2012 Membership Picnic on Myrtle Drive

Our 2012 MembershiGlenwood12 0941 150x150 2012 Membership Picnic on Myrtle Drivep Picnic on the 200 Block of Myrtle Drive, in the Glenwood National Historic District, attracted over 200 Members and their guests. Attendees enjoyed touring six homes built between 1926 and 1945. The Glenwood District was placed on the National Register of Historic Places in 2009 and is the only historic district in Thomas County that was developed entirely within the twentieth century.

The Landmarks Annual Membership Picnic took on a new format last year, with a neighborhood block party on Warren Avenue. This year the group moved to Thomasville’s first planned garden suburb and its newest historic district. The homes represented several styles, including Tudor Revival, English Vernacular Revival, Minimal Traditional and Spanish Revival. Two were designed by Architect S. Ralph Fetner, a relative of the Fred Scott family. Another, the “Joe A. Beutell House,” was listed on the National Register of Historic Places in 1991 and designed by Architect Russell L. Beutell. The owners of each house graciously permitted guests to freely enjoy the architectural details, craftsmanship and materials of the era.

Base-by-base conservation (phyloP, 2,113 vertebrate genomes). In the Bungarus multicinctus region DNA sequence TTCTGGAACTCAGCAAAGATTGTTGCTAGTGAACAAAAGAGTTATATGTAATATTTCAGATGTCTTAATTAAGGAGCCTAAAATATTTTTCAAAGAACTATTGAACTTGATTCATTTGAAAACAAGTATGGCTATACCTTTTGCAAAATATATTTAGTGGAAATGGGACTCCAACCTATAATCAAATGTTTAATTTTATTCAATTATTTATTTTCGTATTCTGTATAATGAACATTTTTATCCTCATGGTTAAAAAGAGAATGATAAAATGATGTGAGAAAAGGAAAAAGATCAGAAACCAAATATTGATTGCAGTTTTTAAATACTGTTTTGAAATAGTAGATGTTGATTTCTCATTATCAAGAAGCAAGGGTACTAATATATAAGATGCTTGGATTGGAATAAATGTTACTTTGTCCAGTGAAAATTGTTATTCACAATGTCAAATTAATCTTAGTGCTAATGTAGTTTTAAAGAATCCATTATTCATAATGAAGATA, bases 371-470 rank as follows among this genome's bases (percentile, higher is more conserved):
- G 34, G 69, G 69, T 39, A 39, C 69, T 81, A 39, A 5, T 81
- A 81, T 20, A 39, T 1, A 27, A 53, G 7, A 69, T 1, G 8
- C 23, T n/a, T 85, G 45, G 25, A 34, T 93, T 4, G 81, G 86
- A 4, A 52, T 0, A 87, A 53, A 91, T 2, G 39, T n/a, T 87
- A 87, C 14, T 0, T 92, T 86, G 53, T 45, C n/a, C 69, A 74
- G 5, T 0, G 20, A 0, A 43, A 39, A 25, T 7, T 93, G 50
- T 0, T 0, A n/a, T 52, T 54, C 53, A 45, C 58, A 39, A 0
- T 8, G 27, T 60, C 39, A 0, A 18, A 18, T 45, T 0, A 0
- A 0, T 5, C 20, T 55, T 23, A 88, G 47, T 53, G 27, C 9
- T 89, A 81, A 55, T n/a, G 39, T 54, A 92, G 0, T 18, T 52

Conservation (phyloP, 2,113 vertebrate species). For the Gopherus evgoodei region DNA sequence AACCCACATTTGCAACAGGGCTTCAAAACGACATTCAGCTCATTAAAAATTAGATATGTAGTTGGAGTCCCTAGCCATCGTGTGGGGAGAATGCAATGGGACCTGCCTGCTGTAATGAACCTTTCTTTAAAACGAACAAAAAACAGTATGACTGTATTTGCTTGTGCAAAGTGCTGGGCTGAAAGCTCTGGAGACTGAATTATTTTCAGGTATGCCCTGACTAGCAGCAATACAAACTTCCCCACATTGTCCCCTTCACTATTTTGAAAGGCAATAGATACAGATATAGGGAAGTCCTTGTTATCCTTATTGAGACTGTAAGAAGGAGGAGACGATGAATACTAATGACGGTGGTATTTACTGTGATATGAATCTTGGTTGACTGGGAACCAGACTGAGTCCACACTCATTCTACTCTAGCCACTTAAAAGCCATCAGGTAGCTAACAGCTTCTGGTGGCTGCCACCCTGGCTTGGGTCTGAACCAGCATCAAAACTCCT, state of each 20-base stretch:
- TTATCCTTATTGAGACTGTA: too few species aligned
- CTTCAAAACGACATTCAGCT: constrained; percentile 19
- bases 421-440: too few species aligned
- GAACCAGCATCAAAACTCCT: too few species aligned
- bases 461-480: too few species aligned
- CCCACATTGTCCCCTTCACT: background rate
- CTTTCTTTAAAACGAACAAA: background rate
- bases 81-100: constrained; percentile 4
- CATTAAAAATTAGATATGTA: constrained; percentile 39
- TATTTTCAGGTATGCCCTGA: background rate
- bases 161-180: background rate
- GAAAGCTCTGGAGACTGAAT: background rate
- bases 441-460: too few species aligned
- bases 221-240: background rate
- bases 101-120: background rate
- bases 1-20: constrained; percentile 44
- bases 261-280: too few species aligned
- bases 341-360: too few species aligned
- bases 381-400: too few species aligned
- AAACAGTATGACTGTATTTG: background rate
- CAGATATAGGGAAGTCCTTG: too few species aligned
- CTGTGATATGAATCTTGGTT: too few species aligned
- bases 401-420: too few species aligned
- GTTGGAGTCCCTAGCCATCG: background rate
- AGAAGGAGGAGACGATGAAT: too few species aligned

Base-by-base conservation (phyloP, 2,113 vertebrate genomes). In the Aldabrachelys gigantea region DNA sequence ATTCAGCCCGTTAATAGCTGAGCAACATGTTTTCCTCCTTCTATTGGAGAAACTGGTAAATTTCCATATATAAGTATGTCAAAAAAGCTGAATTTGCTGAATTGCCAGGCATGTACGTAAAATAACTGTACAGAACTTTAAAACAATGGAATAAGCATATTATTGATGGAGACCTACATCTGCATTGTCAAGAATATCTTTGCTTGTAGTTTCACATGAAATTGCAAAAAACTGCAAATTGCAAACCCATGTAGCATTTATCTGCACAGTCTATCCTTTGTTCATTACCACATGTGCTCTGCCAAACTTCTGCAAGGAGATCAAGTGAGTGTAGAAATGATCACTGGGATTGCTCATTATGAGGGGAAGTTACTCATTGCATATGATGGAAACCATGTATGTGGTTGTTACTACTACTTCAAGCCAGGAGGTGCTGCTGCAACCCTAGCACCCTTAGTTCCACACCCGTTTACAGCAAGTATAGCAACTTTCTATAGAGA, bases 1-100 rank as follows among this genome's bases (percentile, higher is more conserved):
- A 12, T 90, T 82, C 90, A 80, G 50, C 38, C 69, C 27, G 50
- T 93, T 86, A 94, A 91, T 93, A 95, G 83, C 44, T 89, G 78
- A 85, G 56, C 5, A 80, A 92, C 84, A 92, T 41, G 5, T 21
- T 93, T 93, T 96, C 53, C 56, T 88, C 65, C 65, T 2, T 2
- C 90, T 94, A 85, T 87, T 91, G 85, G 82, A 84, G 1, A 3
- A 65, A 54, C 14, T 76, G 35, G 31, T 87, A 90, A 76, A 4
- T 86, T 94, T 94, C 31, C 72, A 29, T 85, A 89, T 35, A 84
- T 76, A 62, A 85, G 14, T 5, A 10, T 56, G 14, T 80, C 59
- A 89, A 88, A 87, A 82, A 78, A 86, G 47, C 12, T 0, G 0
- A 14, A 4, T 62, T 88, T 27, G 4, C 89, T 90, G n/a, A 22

Residents and visitors to the area can glean a great deal of information about Thomasville’s development and relative prosperity during trying times in our country’s history. For example, each of the six homes on tour were built just before The Great Depression or World War II. They are all occupied by only the third or fourth generation of owners, which says something about the people who choose Glenwood as their home. And each house has undergone minimal significant changes over its lifetime, evidence of a strong architectural design, good building materials and TLC. According to Brent Runyon, Executive Director of Landmarks, “the neighborhood is one of the most beautiful in Thomasville when you take into account the design of both the buildings, the rose-planted triangles and the curving streets. It’s one of a kind.”

Landmarks also used the event to raise funds for a bronze historic district marker. Local individuals and businesses donated items for a raffle, which raised over $1400. The cost of the historic marker is being shared by Landmarks and The Thomasville Town Committee, National Society Of Colonial Dames of America in the State of Georgia, with installation provided by the City of Thomasville. Landmarks intends to erect a marker for each of Thomas County’s twelve historic districts over the next few years. Donations toward markers can be made by contacting Landmarks at 229-226-6016 or info@thomasvillelandmarks.org.

The event was made possible by our many homeowners, volunteers and sponsors.

Click on the photos below to see them in full. For high-res versions, contact our office.

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